Costs and Benefits of War and Collective Action


Keeley Chapters 6-7; Meggitt Chapter 6


Mar 14

History of the Anthropological Study of Warfare

Exam 2: 17 March

Keeley Chapters 8, 9;


Mar 21

Figure out your research paper topic


Mar 28

Female aggression
A close study of Andaman warfare: compassion and peace through non-zero relationship

Kelly Chapters 3-4 (end)
Robert Wright TED video "Compassion and the Golden Rule"
Anthropology and Counter-Insurgency Today
: three short articles.


Apr 4

Warfare debates in Amazonia

In class video "The Ax Fight"
Keeley Chapters 10-11
Still pacifying the past - a controversial publication


Apr 11

War in the Tribal Zone and the Fourth World War 



Apr 18

Conciliation & Peacemaking 

Term paper rough drafts due 20 April by midnight

Meggitt Chapter 7;

The Anthropology of Tribal Engagement in Iraq

Mae Enga Power Point lecture in PDF format

Mae Enga war and peace reading


Apr 25

The Fourth World & Warfare and the Evolution of the State.  Term paper  due midnight, 27 April.

Keeley Chapter 12; Meggitt Chapters 8-10;


May 2 Finals Week

Exam 3: May 5th , from 10-12



First Segment Review Questions
Second Segment Review Questions

Third Segment Review Questions


Honesty, Term Papers, and Exams

Honesty: I do not wish to impugn anyone's integrity by raising this issue.  I will not tolerate cheating on exams or term papers.  So, DON'T DO IT! If you cheat and I discover it, then standard University procedures will be executed to deal with the matter. In the event these procedures find a student guilty of cheating, then in addition to whatever penalties the University exacts, the student will receive a failing grade in the course. Please read the student code of conduct for details at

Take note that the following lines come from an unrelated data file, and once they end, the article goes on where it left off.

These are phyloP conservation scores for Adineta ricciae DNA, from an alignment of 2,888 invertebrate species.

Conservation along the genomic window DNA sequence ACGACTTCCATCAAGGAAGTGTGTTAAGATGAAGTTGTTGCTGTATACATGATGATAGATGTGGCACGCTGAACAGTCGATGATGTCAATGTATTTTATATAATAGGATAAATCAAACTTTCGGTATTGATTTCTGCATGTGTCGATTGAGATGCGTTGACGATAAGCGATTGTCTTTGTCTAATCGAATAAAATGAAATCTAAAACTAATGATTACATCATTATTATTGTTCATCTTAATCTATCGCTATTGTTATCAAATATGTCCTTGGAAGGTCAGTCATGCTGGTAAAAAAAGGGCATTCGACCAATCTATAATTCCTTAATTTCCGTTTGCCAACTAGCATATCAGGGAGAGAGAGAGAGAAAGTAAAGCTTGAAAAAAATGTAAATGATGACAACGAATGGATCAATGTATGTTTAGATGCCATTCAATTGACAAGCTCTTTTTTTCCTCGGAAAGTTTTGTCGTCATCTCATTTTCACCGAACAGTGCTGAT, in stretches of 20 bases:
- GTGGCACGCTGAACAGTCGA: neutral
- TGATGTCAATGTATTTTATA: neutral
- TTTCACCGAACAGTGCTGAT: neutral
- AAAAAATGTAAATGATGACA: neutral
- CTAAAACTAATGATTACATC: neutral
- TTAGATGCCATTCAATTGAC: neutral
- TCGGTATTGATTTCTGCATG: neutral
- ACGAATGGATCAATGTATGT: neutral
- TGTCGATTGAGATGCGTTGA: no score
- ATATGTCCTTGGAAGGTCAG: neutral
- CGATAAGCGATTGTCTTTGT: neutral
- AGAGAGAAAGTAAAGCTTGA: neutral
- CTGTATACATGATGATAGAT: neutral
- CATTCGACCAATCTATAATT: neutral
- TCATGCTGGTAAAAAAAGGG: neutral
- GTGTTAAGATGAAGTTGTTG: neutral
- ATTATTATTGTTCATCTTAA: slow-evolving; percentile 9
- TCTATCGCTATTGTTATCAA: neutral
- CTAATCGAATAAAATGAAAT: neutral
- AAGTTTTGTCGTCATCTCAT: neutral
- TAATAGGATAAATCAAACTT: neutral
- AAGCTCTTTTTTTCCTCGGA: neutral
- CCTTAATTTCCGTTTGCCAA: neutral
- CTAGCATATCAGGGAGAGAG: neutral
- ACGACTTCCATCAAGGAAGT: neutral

Exams: There will be three exam of 40 multiple-choice questions each.  Each exam is counts 20% of your final grade.  Make-up exams will only be given to students who have a medical excuse documented by a note from a doctor, or a bereavement (e.g., funeral), official university activity,  or some other unavoidable extenuating circumstance (e.g., court date).  There are no extra-credit options if you peform poorly.  The best remedy for poor performance is to meet with me so we can devise a plan for improvement.  

                                                                                                           First Exam Results

Term Paper: For your research paper, plagiarism will be dealt with in the same manner as cheating on an exam. Plagiarism is "the submission of another's work as one's own, without adequate attribution." In scholarly work, it is common practice to exetnsively describe other people's research. So long as you properly cite their work - in other words, so long as you make it clear that it is their work and not yours - this is not plagiarism. It is also a common practice to quote other people's writings directly. So long as you enclose their words in quotation marks and properly cite their work - in other words, so long as you make it clear it is their words and not yours - this, too, is not plagiarism. Note, however, that such quotes should normally run to no more than three lines.  So, please do not fill your work with long block quotes.

The term paper is worth 80 points or 40% of your final grade.

Term papers should be at least 10 pages in length (at about 300 words per page), double-spaced, and with one inch margins all around.   (Title page and references are not part of the page count.) Each paper should have a minimum of seven references from the scholarly literature on the topic.  Scholarly references are those found in scholarly books and professional journals and are not blogs or Wikipedia entries (see below "A Note On Sources").  If you have questions about references, please ask.